SCIENTIFIC PROGRAM
Invited Lecturers : Alain Connes  Robbert Dijkgraaf  Maxime Kontsevich  Roger Penrose  Carlo Rovelli
Timeframe 
Friday October, 29 

Welcome and Opening 
09h15 
Joseph Kouneiher 
09h45  10h45 
Roger Penrose Conformal Spacetime Geometry and a New Cosmology


Break 
10h45  11h 
Break 
11h  12h 
Carlo Rovelli Feynman rules for quanta of space 

Lunch 
12h  14h 
Lunch 
14h  15h 
Robbert Dijkgraaf The quantum geometry of fields and strings


15h  16h 
Alain Connes Spacetime from the spectral point of view


Break 
16h  16h15 
Break 
16h15  17h15 
Maxime Kontsevich Infinitedimensional Hodge theory of path integrals


Coktail 
18h 
Invited speakers
Roger Penrose :
 Sir Roger Penrose (born 8 August 1931) is an English mathematical physicist and Emeritus Rouse Ball Professor of Mathematics at the Mathematical Institute, University of Oxford and Emeritus Fellow of Wadham College. He has received a number of prizes and awards, including the 1988 Wolf Prize for physics which he shared with Stephen Hawking for their contribution to our understanding of the universe.[1] He is renowned for his work in mathematical physics, in particular his contributions to general relativity and cosmology.
 Penrose earned his Ph.D. at Cambridge (St John's College) in 1958, writing a thesis on "tensor methods in algebraic geometry" under algebraist and geometer John A. Todd. He devised and popularised the Penrose triangle in the 1950s, describing it as "impossibility in its purest form" and exchanged material with the artist M. C. Escher, whose earlier depictions of impossible objects partly inspired it. In 1965 at Cambridge, Penrose proved that singularities (such as black holes) could be formed from the gravitational collapse of immense, dying stars.
In 1967, Penrose invented the twistor theory which maps geometric objects in Minkowski space into the 4dimensional complex space with the metric signature (2,2). In 1969 he conjectured the cosmic censorship hypothesis. This proposes (rather informally) that the universe protects us from the inherent unpredictability of singularities (such as the one in the centre of a black hole) by hiding them from our view behind an event horizon. This form is now known as the "weak censorship hypothesis"; in 1979, Penrose formulated a stronger version called the "strong censorship hypothesis". Together with the BKL conjecture and issues of nonlinear stability, settling the censorship conjectures is one of the most important outstanding problems in general relativity. Also from 1979 dates Penrose's influential Weyl curvature hypothesis on the initial conditions of the observable part of the Universe and the origin of the second law of thermodynamics. Penrose and James Terrell independently realized that objects travelling near the speed of light will appear to undergo a peculiar skewing or rotation. This effect has come to be called the Terrell rotation or PenroseTerrell rotation.
Roger Penrose is well known for his 1974 discovery of Penrose tilings, which are formed from two tiles that can only tile the plane nonperiodically, and are the first tilings to exhibit fivefold rotational symmetry. Another noteworthy contribution is his 1971 invention of spin networks, which later came to form the geometry of spacetime in loop quantum gravity. He was influential in popularizing what are commonly known as Penrose diagrams (causal diagrams). In 2004 Penrose released The Road to Reality: A Complete Guide to the Laws of the Universe. He has proposed a novel interpretation of quantum mechanics.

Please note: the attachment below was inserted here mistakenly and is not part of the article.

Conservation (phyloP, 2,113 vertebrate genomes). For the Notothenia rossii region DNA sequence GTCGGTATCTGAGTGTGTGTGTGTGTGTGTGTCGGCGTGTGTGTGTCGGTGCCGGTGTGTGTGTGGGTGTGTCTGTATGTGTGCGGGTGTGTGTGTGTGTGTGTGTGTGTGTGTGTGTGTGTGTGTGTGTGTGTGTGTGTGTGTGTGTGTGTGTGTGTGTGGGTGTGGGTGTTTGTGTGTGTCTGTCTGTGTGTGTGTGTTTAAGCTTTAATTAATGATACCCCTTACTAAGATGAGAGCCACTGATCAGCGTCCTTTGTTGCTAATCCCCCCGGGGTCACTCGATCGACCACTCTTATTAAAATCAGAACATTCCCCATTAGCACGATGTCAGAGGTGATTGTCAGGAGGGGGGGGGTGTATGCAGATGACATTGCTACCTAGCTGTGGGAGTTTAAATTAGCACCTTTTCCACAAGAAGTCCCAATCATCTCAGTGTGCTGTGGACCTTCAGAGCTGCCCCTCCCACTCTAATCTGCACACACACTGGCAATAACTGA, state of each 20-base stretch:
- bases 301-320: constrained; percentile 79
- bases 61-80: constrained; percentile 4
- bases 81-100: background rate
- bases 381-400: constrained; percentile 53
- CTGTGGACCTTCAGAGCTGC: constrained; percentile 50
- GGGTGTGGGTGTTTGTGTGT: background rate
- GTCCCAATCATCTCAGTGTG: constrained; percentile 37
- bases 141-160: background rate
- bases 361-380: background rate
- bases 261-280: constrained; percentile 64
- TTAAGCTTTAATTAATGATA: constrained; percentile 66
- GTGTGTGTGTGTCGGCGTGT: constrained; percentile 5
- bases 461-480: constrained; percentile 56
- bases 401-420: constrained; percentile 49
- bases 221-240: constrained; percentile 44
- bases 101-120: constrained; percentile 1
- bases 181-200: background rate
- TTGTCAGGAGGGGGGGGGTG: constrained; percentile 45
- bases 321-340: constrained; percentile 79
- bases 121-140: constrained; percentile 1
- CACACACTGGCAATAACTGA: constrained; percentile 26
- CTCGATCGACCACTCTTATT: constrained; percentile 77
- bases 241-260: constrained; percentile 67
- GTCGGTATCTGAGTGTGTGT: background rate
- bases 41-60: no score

Alain Connes :
 Alain Connes (born 1 April 1947) is a French mathematician, currently Professor at the Collège de France, IHÉS and Vanderbilt University.
Alain Connes is one of the leading specialists on operator algebras. In his early work on von Neumann algebras in the 1970s, he succeeded in obtaining the almost complete classification of injective factors. Following this he made contributions in operator Ktheory and index theory, which culminated in the BaumConnes conjecture. He also introduced cyclic cohomology in the early 1980s as a first step in the study of noncommutative differential geometry.
Connes has applied his work in areas of mathematics and theoretical physics, including number theory, differential geometry and particle physics.
 Connes was awarded the Fields Medal in 1982, the Crafoord Prize in 2001 and the gold medal of the CNRS in 2004. He is a member of the French Academy of Sciences and several foreign academies and societies, including the Danish Academy of Sciences, Norwegian Academy of Sciences, Russian Academy of Sciences, and US National Academy of Sciences.
Robbert Dijkgraaf :
 Robbert Dijkgraaf (born January 24, 1960) is a Dutch mathematical physicist and string theorist.
Dijkgraaf started his education in physics at Utrecht University in 1978. After completing his Bachelor's degree equivalent in 1982 he briefly turned away from physics to pursue painting at the Gerrit Rietveld Academie. He later continued his education at Utrecht University, where he studied under Nobel laureate Gerard 't Hooft. He obtained his doctorate in 1989. Subsequently, Dijkgraaf held positions at Princeton University and the Institute for Advanced Study. In 1992, he was appointed professor at the University of Amsterdam, where he held the chair of mathematical physics.